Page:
The theme of Paul Ryan's bus tour through Ohio is," More Jobs, More Take Home Pay," and during a one on one interview Paul Ryan said he is fearful the American dream is slipping away.
So what would Mitt Romney and Paul Ryan do to re-ignite the economy if they were elected. Ryan first criticized President Obama's last four years of initiatives.
"People are falling behind in this economy. We had 23 million people who are struggling to find work. Unemployment has been above eight percent for 43 months and 15 percent of Americans are living in poverty today. It's the highest rate in a generation," said Ryan.
He also spoke of the broad goals he would like to reach, if Romney/Ryan campaign is victorious.
"So the things that we're talking about energy policy, education policy, trade that works for America that doesn't lose our intellectual property to countries like China, making sure that we actually cut speeding to balance the budget so we don't have a debt crisis and champion small business. Never forget most of the jobs in Ohio, most of the jobs in America come from successful small businesses, from manufacturers."
As far as manufacturing jobs are concerned, he says jobs at Lima's tank plant would be safe under a republican administration.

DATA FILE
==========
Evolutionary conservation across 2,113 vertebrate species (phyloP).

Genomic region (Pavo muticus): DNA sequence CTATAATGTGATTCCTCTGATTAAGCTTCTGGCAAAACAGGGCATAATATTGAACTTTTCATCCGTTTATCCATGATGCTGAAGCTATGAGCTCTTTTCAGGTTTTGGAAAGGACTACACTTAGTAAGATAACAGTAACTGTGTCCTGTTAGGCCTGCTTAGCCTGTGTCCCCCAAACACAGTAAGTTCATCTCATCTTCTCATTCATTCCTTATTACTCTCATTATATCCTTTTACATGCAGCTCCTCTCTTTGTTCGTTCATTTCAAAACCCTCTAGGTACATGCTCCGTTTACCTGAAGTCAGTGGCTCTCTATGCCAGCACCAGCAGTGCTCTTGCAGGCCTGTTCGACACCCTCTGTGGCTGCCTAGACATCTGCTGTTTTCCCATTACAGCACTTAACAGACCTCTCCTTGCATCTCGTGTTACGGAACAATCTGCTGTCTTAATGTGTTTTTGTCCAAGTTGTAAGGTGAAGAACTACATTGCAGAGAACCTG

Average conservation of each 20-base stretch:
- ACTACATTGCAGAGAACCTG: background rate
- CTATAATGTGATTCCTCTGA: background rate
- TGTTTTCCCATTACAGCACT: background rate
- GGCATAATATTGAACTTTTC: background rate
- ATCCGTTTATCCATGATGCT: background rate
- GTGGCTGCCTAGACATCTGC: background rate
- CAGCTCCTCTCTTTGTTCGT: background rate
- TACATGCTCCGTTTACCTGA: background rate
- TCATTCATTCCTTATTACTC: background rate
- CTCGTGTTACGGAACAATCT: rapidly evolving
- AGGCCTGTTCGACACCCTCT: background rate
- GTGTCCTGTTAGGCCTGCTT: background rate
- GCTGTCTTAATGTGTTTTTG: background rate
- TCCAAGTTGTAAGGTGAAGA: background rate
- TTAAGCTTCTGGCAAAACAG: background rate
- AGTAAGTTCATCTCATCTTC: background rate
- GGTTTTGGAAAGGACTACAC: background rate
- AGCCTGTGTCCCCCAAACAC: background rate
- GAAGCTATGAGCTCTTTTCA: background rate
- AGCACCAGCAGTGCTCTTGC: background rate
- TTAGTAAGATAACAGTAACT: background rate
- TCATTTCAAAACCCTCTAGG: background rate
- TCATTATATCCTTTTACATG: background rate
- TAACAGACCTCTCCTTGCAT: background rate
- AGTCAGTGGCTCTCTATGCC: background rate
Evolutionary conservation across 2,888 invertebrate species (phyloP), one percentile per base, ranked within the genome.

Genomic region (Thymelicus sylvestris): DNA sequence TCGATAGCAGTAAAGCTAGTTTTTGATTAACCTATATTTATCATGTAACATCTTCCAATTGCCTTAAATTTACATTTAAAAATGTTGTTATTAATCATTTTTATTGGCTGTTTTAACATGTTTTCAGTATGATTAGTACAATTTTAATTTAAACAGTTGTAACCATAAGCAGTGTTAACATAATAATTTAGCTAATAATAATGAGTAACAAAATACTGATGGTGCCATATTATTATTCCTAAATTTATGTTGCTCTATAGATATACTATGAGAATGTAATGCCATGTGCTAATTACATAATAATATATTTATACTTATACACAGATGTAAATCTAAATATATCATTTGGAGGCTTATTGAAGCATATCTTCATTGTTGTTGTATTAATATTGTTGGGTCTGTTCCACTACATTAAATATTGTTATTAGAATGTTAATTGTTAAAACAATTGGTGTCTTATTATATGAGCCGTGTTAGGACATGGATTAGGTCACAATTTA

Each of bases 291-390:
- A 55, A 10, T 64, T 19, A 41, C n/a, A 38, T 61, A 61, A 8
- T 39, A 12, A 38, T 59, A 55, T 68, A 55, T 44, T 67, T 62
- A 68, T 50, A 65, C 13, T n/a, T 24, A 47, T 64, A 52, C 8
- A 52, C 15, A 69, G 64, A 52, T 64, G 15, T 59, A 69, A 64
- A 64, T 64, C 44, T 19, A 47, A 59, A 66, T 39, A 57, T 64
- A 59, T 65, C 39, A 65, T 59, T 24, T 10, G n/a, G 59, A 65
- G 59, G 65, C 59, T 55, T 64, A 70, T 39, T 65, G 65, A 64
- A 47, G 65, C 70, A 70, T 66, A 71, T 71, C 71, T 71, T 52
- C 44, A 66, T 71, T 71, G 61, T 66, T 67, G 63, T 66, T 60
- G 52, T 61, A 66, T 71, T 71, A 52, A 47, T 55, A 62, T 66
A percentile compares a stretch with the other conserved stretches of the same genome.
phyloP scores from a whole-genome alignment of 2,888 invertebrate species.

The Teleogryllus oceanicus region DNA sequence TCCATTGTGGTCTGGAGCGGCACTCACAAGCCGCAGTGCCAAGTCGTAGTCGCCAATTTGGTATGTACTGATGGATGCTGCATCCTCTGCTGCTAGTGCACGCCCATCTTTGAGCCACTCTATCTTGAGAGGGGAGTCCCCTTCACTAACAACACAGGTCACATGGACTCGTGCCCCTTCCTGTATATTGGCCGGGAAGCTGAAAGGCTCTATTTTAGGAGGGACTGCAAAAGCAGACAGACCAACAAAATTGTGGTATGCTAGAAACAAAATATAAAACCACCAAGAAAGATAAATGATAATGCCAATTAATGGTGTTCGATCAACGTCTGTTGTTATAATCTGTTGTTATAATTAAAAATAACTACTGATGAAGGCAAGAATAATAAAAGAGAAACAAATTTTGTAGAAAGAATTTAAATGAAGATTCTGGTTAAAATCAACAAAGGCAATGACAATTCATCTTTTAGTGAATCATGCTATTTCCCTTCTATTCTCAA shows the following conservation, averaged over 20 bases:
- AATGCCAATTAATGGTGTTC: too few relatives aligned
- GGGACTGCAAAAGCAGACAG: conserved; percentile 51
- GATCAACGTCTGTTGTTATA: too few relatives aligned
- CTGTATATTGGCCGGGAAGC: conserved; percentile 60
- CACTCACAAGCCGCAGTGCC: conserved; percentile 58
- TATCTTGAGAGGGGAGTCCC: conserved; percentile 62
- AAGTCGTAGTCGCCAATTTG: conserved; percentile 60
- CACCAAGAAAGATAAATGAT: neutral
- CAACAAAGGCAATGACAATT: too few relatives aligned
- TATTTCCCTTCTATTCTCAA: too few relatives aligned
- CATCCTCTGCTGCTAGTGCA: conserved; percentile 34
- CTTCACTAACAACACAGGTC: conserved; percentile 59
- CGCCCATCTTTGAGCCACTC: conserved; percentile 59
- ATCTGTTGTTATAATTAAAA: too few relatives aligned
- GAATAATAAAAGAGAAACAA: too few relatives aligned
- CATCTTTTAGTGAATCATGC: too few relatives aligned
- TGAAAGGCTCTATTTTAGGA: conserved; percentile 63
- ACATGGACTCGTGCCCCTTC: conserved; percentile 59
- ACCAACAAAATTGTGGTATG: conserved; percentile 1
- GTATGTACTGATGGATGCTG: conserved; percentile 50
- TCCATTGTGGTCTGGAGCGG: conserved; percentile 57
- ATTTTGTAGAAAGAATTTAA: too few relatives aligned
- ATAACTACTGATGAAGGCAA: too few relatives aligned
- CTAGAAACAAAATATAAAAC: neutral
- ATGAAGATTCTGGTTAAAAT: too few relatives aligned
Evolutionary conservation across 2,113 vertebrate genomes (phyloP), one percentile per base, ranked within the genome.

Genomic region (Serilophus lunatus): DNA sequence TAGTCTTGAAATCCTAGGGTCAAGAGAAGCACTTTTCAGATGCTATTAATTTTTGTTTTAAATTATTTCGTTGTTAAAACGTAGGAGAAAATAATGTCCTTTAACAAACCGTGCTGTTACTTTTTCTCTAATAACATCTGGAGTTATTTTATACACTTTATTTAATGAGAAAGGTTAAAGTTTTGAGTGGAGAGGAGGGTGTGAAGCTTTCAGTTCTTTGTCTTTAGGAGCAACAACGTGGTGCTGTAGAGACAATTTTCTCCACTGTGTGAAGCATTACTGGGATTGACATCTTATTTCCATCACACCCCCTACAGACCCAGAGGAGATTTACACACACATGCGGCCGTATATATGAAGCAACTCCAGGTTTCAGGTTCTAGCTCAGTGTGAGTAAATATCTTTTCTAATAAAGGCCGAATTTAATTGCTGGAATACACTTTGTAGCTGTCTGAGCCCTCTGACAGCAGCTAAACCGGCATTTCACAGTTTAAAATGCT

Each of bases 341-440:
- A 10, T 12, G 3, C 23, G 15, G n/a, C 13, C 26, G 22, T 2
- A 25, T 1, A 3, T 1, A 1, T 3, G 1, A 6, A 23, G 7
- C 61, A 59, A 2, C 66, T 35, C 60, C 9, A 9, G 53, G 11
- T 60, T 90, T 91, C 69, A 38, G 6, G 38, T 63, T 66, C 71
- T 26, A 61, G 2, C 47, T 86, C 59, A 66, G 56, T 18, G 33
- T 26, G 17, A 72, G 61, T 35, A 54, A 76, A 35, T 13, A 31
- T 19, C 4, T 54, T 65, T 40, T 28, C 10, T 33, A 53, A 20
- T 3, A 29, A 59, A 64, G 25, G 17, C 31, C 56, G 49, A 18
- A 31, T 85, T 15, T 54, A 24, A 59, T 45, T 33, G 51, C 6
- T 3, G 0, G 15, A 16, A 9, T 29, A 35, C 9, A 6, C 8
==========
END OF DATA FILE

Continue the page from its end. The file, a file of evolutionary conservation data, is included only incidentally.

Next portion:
"We think the president's decision to close the Lima tank plant is something we disagree with. I voted a number of time to prevent it from happening in the house. Mitt Romney and I believe in strong national defense that means keeping this tank plant open."
About those controversial comments his running mate made about 47 percent of Americans being dependent on the government, Ryan says those are really the campaign's fears.
"More and more people have little choice than to become dependent on the government because there's no opportunity for them. The American dream is slipping away from them. More people are in poverty today than have been in a generation. That's what we're worried about."
Ryan has also been a vocal opponent of the president's health care reform. And many have compared the plan to one adopted in Massachusetts while Romney was governor. Ryan doesn't agree with those comparisons.
"It's quite different actually. What Massachusetts did was something they can do at the state level of government. That's a federalism argument and the states should be able to experiment with solutions that are unique to their state."
Paul Ryan says as a Miami University of Ohio graduate, he is excited to be campaigning in Ohio.
His next stop is Cincinnati. He'll then meet up with Mitt Romney in Dayton on Tuesday. Mitt Romney will speak in Toledo on Wednesday. Also on Wednesday, President Obama will speak in Bowling Green and Kent.
The campaign blitz shows just how important Ohio is during this election.